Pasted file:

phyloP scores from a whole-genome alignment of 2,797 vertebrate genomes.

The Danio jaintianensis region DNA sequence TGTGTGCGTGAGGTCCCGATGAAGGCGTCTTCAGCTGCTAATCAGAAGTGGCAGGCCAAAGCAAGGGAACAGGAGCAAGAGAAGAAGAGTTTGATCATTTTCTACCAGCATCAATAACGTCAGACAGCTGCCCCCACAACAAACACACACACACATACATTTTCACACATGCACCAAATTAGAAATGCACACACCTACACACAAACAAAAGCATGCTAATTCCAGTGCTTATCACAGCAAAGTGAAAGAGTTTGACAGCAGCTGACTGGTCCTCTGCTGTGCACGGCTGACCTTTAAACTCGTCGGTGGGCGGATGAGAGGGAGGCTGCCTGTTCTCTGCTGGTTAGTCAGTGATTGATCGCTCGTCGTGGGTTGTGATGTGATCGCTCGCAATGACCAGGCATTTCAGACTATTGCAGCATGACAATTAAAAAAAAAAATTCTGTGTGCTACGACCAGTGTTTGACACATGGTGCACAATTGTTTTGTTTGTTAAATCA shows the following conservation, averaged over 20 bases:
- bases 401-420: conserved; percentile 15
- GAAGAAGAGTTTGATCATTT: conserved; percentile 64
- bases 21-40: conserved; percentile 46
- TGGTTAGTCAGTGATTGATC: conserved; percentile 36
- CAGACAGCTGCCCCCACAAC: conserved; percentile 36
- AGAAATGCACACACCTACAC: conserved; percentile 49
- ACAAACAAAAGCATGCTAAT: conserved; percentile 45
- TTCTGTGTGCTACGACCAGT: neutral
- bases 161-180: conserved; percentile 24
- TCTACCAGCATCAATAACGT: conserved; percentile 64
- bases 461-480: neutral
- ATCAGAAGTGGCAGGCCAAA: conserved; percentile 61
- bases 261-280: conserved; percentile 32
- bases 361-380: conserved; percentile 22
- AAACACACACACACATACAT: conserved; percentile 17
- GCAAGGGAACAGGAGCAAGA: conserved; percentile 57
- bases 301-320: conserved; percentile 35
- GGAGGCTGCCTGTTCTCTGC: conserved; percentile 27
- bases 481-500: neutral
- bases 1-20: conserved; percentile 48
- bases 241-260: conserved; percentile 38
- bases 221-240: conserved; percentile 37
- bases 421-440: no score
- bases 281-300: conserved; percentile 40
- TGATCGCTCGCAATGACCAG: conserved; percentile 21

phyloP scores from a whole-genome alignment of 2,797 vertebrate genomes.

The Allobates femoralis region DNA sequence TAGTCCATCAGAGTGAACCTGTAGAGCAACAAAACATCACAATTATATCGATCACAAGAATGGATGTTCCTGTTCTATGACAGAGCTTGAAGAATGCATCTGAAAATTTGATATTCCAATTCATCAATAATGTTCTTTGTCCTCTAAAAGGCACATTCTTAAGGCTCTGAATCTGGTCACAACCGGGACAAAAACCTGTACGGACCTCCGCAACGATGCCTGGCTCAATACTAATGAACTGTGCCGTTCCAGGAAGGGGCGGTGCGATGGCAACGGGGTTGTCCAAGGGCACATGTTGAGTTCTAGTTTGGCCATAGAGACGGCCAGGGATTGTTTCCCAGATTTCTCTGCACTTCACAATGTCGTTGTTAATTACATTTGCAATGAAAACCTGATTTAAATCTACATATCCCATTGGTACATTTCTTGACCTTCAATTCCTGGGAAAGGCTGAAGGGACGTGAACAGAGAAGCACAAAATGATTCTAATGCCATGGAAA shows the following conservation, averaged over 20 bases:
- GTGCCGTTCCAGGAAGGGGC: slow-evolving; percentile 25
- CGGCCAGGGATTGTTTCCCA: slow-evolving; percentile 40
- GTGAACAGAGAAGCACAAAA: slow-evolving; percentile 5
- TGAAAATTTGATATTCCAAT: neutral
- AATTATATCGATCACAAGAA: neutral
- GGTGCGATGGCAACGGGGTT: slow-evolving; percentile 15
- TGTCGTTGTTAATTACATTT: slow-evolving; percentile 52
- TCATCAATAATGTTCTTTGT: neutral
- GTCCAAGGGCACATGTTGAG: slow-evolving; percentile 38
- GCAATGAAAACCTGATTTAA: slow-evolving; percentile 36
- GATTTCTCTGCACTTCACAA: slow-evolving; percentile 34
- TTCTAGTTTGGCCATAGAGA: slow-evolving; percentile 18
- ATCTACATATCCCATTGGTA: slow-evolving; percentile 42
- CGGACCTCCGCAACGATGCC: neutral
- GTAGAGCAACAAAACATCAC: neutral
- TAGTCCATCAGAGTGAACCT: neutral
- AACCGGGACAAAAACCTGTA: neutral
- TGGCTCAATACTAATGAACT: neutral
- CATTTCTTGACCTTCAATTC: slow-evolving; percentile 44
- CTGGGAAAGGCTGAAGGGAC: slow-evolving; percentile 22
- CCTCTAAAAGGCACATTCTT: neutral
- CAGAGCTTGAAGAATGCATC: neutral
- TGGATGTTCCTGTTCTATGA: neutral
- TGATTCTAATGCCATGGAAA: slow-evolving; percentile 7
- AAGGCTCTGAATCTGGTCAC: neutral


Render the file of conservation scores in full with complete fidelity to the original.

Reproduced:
phyloP scores from a whole-genome alignment of 2,797 vertebrate genomes.

The Danio jaintianensis region DNA sequence TGTGTGCGTGAGGTCCCGATGAAGGCGTCTTCAGCTGCTAATCAGAAGTGGCAGGCCAAAGCAAGGGAACAGGAGCAAGAGAAGAAGAGTTTGATCATTTTCTACCAGCATCAATAACGTCAGACAGCTGCCCCCACAACAAACACACACACACATACATTTTCACACATGCACCAAATTAGAAATGCACACACCTACACACAAACAAAAGCATGCTAATTCCAGTGCTTATCACAGCAAAGTGAAAGAGTTTGACAGCAGCTGACTGGTCCTCTGCTGTGCACGGCTGACCTTTAAACTCGTCGGTGGGCGGATGAGAGGGAGGCTGCCTGTTCTCTGCTGGTTAGTCAGTGATTGATCGCTCGTCGTGGGTTGTGATGTGATCGCTCGCAATGACCAGGCATTTCAGACTATTGCAGCATGACAATTAAAAAAAAAAATTCTGTGTGCTACGACCAGTGTTTGACACATGGTGCACAATTGTTTTGTTTGTTAAATCA shows the following conservation, averaged over 20 bases:
- bases 401-420: conserved; percentile 15
- GAAGAAGAGTTTGATCATTT: conserved; percentile 64
- bases 21-40: conserved; percentile 46
- TGGTTAGTCAGTGATTGATC: conserved; percentile 36
- CAGACAGCTGCCCCCACAAC: conserved; percentile 36
- AGAAATGCACACACCTACAC: conserved; percentile 49
- ACAAACAAAAGCATGCTAAT: conserved; percentile 45
- TTCTGTGTGCTACGACCAGT: neutral
- bases 161-180: conserved; percentile 24
- TCTACCAGCATCAATAACGT: conserved; percentile 64
- bases 461-480: neutral
- ATCAGAAGTGGCAGGCCAAA: conserved; percentile 61
- bases 261-280: conserved; percentile 32
- bases 361-380: conserved; percentile 22
- AAACACACACACACATACAT: conserved; percentile 17
- GCAAGGGAACAGGAGCAAGA: conserved; percentile 57
- bases 301-320: conserved; percentile 35
- GGAGGCTGCCTGTTCTCTGC: conserved; percentile 27
- bases 481-500: neutral
- bases 1-20: conserved; percentile 48
- bases 241-260: conserved; percentile 38
- bases 221-240: conserved; percentile 37
- bases 421-440: no score
- bases 281-300: conserved; percentile 40
- TGATCGCTCGCAATGACCAG: conserved; percentile 21

phyloP scores from a whole-genome alignment of 2,797 vertebrate genomes.

The Allobates femoralis region DNA sequence TAGTCCATCAGAGTGAACCTGTAGAGCAACAAAACATCACAATTATATCGATCACAAGAATGGATGTTCCTGTTCTATGACAGAGCTTGAAGAATGCATCTGAAAATTTGATATTCCAATTCATCAATAATGTTCTTTGTCCTCTAAAAGGCACATTCTTAAGGCTCTGAATCTGGTCACAACCGGGACAAAAACCTGTACGGACCTCCGCAACGATGCCTGGCTCAATACTAATGAACTGTGCCGTTCCAGGAAGGGGCGGTGCGATGGCAACGGGGTTGTCCAAGGGCACATGTTGAGTTCTAGTTTGGCCATAGAGACGGCCAGGGATTGTTTCCCAGATTTCTCTGCACTTCACAATGTCGTTGTTAATTACATTTGCAATGAAAACCTGATTTAAATCTACATATCCCATTGGTACATTTCTTGACCTTCAATTCCTGGGAAAGGCTGAAGGGACGTGAACAGAGAAGCACAAAATGATTCTAATGCCATGGAAA shows the following conservation, averaged over 20 bases:
- GTGCCGTTCCAGGAAGGGGC: slow-evolving; percentile 25
- CGGCCAGGGATTGTTTCCCA: slow-evolving; percentile 40
- GTGAACAGAGAAGCACAAAA: slow-evolving; percentile 5
- TGAAAATTTGATATTCCAAT: neutral
- AATTATATCGATCACAAGAA: neutral
- GGTGCGATGGCAACGGGGTT: slow-evolving; percentile 15
- TGTCGTTGTTAATTACATTT: slow-evolving; percentile 52
- TCATCAATAATGTTCTTTGT: neutral
- GTCCAAGGGCACATGTTGAG: slow-evolving; percentile 38
- GCAATGAAAACCTGATTTAA: slow-evolving; percentile 36
- GATTTCTCTGCACTTCACAA: slow-evolving; percentile 34
- TTCTAGTTTGGCCATAGAGA: slow-evolving; percentile 18
- ATCTACATATCCCATTGGTA: slow-evolving; percentile 42
- CGGACCTCCGCAACGATGCC: neutral
- GTAGAGCAACAAAACATCAC: neutral
- TAGTCCATCAGAGTGAACCT: neutral
- AACCGGGACAAAAACCTGTA: neutral
- TGGCTCAATACTAATGAACT: neutral
- CATTTCTTGACCTTCAATTC: slow-evolving; percentile 44
- CTGGGAAAGGCTGAAGGGAC: slow-evolving; percentile 22
- CCTCTAAAAGGCACATTCTT: neutral
- CAGAGCTTGAAGAATGCATC: neutral
- TGGATGTTCCTGTTCTATGA: neutral
- TGATTCTAATGCCATGGAAA: slow-evolving; percentile 7
- AAGGCTCTGAATCTGGTCAC: neutral